Department of Geological Sciences, Indiana University, 1005 East Tenth Street, Bloomington, Indiana 47405–1403, USA.
Intra- and extrabasinal controls on fluvial deposition in the Miocene Indo-Gangetic foreland basin, northern Pakistan
Article first published online: 14 JUN 2006
Volume 44, Issue 2, pages 369–390, April 1997
How to Cite
ZALEHA, M. J. (1997), Intra- and extrabasinal controls on fluvial deposition in the Miocene Indo-Gangetic foreland basin, northern Pakistan. Sedimentology, 44: 369–390. doi: 10.1111/j.1365-3091.1997.tb01530.x
- Issue published online: 14 JUN 2006
- Article first published online: 14 JUN 2006
- Manuscript received 15 November 1995; revision accepted 8 August 1996
The Miocene Siwalik Group (upsection, the Chinji, Nagri, and Dhok Pathan Formations) in northern Pakistan records evolving fluvial systems within the Himalayan foreland basin. Sedimentological variations are evaluated with respect to local, regional, and global controls on fluvial deposition and basin filling.
Thick (5 m to tens of metres) sandstones are composed of channel bar and fill deposits of low-sinuosity, meandering and braided rivers which formed large, low-gradient sediment fans (or ‘megafans'). River flow was dominantly toward the south-east. The proportion of thick sandstones varies in all Siwalik sections on three scales, and reflects similar variations in palaeochannel size and grain size: (1) small-scale variations are generally tens of metres thick, and reflect the alternation of thick sandstones (channel-belt deposits) and mudstone-dominated strata (overbank deposits) through the section; (2) medium-scale variations are roughly one-hundred to a few hundreds of metres thick, and primarily correspond to changes in channel-deposit thickness, but also to the degree of superposition of channel deposits and/or to changes in the number of channel-belt deposits per unit of section; and (3) large-scale variations (formation-scale) are greater than one km thick, and primarily correspond to changes in channel-deposit thickness. Time-scales of small-, medium-, and large-scale variations appear to be on the order of 104, 105 and 106 years, respectively. The Chinji-Nagri transition is characterized by increases in channel-deposit proportion, sandstone thickness, palaeochannel size and discharge, mean grain size of sandstones, and sediment accumulation rates; and a decrease in avulsion period. The Nagri-Dhok Pathan transition is characterized by decreases in channel-deposit proportion, sandstone thickness, palaeochannel size and discharge, mean grain size of sandstones, and avulsion period; and a further increase in sediment accumulation rates. Formation boundaries across the Potwar Plateau decrease in age toward the west. The Chinji-Nagri transition ranges in age from ∼ 10·9–12·7 Ma, and the Nagri-Dhok Pathan transition ranges in age from ∼9·3–10·1 Ma.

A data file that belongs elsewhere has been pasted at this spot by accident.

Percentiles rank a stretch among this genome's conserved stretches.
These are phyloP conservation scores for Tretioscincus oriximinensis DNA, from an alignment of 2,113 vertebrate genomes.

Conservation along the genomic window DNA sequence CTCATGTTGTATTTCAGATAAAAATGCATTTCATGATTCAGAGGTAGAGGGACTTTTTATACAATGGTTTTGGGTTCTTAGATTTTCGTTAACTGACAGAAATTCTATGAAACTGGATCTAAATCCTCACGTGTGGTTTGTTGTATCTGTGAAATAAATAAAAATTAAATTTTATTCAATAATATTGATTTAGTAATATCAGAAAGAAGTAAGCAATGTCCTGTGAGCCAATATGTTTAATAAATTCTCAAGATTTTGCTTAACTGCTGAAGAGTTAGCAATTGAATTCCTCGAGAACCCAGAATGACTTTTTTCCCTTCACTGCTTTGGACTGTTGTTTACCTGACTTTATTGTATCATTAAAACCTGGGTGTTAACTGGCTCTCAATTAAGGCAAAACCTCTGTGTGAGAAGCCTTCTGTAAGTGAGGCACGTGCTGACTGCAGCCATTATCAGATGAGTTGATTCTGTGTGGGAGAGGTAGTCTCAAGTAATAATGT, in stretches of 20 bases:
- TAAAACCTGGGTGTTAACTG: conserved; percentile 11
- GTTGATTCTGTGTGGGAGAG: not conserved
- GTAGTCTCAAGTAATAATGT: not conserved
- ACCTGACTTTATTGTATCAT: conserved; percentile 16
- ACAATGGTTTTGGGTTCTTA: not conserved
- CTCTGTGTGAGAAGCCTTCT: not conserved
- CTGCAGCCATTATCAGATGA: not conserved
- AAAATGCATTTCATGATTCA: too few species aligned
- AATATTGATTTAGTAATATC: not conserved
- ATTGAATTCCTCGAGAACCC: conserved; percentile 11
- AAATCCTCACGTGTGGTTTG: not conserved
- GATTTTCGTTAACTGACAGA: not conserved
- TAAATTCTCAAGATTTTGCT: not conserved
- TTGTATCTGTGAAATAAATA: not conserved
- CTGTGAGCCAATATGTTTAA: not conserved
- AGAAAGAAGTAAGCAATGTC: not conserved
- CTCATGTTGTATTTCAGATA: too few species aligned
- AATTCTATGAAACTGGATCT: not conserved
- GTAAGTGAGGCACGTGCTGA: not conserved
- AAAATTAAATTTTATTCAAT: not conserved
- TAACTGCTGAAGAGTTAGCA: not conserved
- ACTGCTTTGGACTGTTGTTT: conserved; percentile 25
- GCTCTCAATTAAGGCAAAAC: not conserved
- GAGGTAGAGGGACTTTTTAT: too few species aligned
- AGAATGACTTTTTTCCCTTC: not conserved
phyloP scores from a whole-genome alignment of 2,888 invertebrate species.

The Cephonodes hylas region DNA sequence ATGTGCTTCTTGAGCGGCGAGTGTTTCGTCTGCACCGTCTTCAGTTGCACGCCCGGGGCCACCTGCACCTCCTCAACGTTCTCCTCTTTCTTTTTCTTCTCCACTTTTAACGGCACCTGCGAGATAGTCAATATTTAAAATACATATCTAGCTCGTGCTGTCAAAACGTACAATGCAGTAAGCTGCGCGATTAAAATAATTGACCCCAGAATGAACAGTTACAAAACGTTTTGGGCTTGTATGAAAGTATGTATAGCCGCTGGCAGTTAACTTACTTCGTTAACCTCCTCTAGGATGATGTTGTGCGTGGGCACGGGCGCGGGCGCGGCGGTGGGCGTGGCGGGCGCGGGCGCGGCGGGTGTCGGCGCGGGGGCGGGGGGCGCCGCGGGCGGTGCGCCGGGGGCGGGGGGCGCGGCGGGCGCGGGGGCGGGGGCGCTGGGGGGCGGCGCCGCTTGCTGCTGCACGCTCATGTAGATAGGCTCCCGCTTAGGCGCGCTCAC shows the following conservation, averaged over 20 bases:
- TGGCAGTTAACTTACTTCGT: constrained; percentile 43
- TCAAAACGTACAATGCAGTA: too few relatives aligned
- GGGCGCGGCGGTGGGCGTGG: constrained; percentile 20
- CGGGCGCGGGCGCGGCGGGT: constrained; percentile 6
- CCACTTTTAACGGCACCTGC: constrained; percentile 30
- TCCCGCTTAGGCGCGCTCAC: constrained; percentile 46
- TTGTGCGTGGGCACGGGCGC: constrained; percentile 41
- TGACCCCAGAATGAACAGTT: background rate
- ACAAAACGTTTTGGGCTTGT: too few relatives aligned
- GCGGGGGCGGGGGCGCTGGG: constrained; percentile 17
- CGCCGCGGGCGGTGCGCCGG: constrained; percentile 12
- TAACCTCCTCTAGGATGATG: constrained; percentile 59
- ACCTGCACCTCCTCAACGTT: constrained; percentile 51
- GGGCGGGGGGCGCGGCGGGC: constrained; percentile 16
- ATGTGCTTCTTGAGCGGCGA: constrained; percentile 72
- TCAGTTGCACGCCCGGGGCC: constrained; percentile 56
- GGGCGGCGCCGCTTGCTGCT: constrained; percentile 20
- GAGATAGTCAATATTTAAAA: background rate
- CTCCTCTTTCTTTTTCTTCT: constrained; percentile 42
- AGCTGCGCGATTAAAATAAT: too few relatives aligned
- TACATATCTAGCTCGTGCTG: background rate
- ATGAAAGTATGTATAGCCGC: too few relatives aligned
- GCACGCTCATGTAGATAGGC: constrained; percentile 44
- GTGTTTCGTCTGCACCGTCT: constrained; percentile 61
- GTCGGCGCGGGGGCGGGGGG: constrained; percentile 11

Small-scale variations are attributable to repeated river avulsions triggered by autocyclic processes and/or mountain-front tectonism (e.g. faulting, earthquakes). Medium-scale variations are attributable to local changes in the position of large sediment fans, also triggered by autocyclic processes and/or mountain-front tectonism. The Chinji-Nagri transition records the diversion or establishment (possibly due to river piracy) of a larger river system in the area. River diversion or piracy probably took place within the mountain belt and is attributable to increasing and spatially variable mountain-belt uplift rates, and possibly the development of associated mountain-front deformational structures. The Nagri-Dhok Pathan transition records the diversion of the larger river system out of the area and the establishment of a smaller river system. This diversion is attributable to progressively increasing rates of mountain-belt uplift and basin subsidence. The regional palaeoclimate throughout the time interval studied was apparently constant, and eustatic sea level changes apparently had no effect on deposition in the area.